Forbes’ most powerful woman in the world faces mounting criticism, as her own mentor takes aim at her administration’s policies.Former German Chancellor Helmut Kohl — Germany’s longest serving leader — told newspaper Internationale Politik, “The enormous change in the world can not be an excuse if you have no position or no idea where you belong and where you want to go.”
While he did not specifically single out the incumbent chancellor, there can be little doubt his words were meant — at least in part — for her: “We must take care that we do not gamble everything away. We must urgently return to our former dependability,” he said.
Kohl is not the only one to level sharp criticism at Merkel for her handling of the eurozone crisis. She faced mutiny in her own Christian Democrat party when labour Minister and CDU director Urusla von der Leyen told the world that Germany should require collateral in future bailouts. Current bilateral collateral negotiations are threatening the success of the Greek bailout.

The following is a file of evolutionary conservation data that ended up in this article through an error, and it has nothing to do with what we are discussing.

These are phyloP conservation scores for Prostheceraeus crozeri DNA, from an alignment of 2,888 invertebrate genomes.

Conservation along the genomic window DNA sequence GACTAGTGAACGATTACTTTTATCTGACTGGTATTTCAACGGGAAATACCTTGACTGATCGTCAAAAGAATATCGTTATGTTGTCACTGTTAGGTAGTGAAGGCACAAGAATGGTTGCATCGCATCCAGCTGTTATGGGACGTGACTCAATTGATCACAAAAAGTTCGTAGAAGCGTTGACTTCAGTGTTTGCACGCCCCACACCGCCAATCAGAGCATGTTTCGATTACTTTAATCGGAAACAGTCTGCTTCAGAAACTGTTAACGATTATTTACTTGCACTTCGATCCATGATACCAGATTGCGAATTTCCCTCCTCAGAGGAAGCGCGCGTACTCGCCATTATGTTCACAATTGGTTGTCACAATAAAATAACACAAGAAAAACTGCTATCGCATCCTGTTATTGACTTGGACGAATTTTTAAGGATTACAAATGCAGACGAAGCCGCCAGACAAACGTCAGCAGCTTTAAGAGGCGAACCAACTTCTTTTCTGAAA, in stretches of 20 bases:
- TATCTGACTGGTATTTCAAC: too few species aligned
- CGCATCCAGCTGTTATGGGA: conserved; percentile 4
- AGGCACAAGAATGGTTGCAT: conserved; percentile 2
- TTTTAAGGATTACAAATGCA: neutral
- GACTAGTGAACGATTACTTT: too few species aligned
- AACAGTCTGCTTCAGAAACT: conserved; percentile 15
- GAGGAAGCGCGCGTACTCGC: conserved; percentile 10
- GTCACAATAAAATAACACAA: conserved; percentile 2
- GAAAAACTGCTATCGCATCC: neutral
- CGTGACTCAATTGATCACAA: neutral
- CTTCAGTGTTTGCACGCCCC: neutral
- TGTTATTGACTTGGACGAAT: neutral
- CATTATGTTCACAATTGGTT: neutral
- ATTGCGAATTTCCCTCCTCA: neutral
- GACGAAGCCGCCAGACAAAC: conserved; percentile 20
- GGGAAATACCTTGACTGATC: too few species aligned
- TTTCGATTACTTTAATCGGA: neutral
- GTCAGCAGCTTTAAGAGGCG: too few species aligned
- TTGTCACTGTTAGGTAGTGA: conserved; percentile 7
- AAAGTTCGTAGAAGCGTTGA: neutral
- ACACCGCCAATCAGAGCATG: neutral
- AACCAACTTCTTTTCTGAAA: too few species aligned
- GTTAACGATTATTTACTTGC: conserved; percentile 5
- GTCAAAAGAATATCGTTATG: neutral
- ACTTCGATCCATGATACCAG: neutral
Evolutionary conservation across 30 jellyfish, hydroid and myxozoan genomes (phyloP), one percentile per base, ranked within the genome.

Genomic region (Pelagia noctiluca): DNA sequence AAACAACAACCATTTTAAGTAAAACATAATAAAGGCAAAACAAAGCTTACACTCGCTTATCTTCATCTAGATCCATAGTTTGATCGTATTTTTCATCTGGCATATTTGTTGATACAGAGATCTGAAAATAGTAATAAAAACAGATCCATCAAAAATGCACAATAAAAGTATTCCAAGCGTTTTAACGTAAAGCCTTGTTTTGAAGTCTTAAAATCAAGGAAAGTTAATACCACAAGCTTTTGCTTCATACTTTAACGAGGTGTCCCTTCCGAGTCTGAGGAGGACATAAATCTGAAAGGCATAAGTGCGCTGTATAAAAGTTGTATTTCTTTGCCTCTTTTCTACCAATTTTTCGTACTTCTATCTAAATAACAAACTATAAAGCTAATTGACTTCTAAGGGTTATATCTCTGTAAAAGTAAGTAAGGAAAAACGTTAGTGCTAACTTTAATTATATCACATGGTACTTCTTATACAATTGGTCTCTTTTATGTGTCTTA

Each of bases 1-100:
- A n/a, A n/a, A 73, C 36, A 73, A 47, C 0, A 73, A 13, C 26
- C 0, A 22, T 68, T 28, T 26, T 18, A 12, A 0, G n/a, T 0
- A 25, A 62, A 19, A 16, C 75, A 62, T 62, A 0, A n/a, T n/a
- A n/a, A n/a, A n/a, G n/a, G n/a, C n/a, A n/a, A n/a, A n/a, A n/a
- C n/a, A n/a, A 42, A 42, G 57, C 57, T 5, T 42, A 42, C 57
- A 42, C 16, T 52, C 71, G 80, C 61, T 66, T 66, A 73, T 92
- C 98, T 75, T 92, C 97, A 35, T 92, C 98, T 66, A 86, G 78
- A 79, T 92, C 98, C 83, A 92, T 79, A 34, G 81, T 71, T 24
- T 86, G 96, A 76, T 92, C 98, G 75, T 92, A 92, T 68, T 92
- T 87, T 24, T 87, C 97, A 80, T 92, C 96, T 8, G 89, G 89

Let’s not forget rebellion from Merkel’s people. Just 15% of German respondents approved of their government’s performance during the euro crisis according to a Bloomberg/YouGov poll.
It is clear that Merkel is feeling the heat.
Reuters reports that Merkel cancelled a trip to Russia planned for September ahead of the German parliament’s vote on the European Financial Stability Facility, a key but unpopular instrument that will help the EU fend off intensifying sovereign debt problems in the peripheral eurozone countries.